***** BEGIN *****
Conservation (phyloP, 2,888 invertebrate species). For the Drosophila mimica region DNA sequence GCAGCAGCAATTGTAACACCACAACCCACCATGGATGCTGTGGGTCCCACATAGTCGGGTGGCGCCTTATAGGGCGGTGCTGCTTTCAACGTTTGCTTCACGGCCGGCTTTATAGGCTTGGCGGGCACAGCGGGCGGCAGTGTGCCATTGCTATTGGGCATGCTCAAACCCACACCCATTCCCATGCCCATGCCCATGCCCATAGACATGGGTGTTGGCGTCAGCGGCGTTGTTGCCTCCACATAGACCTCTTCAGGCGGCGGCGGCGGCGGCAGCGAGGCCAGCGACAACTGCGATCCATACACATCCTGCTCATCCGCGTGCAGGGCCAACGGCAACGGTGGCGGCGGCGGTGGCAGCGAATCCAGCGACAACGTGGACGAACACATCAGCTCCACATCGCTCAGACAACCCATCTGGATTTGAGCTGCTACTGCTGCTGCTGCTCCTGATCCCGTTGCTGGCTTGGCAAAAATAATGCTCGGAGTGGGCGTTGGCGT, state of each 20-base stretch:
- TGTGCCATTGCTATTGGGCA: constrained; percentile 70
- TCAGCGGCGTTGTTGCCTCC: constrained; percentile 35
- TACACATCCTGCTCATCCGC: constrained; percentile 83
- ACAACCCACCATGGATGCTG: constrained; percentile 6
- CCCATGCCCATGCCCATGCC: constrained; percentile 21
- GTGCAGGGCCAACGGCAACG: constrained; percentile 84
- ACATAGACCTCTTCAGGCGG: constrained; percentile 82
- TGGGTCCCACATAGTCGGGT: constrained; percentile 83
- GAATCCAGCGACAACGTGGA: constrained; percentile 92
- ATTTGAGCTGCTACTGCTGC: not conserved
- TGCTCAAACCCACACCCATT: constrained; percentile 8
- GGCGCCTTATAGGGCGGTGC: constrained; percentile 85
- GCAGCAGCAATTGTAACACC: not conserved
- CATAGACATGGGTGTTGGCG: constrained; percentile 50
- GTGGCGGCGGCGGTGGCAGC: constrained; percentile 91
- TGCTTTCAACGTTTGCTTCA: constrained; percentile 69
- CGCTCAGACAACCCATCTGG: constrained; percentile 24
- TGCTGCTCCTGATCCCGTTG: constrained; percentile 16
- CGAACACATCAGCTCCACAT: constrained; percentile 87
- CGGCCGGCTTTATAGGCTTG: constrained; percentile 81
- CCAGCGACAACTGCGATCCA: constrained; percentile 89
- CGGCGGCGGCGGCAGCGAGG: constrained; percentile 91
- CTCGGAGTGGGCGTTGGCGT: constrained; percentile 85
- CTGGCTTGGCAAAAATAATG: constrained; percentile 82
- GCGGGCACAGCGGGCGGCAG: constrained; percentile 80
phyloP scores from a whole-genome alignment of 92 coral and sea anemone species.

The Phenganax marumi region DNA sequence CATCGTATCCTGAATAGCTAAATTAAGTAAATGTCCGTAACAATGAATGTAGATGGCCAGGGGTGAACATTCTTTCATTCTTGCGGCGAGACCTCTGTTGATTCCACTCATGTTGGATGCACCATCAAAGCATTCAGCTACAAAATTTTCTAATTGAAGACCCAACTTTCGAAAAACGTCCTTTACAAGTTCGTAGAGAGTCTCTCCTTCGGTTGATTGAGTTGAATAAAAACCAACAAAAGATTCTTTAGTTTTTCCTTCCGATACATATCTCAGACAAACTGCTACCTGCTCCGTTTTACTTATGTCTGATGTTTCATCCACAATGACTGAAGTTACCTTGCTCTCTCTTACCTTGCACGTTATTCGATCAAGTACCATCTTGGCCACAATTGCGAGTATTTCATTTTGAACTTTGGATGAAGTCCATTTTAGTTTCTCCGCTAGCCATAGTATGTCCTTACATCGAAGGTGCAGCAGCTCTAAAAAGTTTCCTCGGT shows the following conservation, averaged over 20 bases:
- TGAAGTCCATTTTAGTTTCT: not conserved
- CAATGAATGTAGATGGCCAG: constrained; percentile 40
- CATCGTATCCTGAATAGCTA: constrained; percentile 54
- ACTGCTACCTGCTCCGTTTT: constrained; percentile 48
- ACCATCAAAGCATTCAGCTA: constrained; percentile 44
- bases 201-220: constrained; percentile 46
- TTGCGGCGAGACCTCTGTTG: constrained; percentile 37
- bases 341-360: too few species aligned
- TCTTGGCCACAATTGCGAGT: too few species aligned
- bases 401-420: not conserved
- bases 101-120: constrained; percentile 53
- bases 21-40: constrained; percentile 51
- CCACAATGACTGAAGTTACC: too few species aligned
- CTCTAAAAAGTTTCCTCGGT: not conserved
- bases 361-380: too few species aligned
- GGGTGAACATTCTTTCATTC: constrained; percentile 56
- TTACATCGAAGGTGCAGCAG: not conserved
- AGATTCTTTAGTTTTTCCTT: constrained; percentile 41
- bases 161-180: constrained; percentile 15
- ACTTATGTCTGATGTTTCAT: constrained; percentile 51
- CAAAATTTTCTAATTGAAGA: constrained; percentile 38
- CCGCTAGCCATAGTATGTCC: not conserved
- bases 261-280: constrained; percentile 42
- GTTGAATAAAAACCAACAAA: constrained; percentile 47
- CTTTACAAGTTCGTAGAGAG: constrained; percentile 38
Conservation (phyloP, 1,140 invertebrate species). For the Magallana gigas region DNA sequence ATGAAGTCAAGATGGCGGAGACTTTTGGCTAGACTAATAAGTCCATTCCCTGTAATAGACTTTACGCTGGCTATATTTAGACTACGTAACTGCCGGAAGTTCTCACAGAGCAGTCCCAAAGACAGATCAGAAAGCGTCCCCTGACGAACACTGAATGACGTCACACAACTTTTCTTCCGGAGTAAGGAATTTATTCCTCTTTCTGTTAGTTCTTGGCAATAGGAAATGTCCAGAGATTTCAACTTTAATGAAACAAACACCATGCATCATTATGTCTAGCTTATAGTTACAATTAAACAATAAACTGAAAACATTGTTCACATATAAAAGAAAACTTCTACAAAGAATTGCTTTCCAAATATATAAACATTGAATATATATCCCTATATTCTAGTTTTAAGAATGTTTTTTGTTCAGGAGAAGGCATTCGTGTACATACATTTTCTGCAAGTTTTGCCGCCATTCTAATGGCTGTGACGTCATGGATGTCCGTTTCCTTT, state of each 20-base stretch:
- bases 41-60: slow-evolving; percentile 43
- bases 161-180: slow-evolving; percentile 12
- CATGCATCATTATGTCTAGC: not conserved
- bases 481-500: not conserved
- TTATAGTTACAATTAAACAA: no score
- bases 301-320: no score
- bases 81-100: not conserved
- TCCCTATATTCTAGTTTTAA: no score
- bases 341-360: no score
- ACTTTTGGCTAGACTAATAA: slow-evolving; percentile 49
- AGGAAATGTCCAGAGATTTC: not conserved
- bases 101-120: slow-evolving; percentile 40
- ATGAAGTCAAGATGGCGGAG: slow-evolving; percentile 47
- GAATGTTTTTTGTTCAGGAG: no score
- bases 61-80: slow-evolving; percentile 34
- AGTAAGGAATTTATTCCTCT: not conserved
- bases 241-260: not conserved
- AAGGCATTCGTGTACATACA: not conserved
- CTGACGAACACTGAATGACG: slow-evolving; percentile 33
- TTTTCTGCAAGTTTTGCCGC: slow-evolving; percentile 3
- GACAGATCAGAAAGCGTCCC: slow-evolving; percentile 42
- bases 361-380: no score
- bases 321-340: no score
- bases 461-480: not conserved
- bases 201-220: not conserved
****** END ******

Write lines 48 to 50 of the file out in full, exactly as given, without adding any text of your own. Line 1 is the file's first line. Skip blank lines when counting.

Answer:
- ACTTATGTCTGATGTTTCAT: constrained; percentile 51
- CAAAATTTTCTAATTGAAGA: constrained; percentile 38
- CCGCTAGCCATAGTATGTCC: not conserved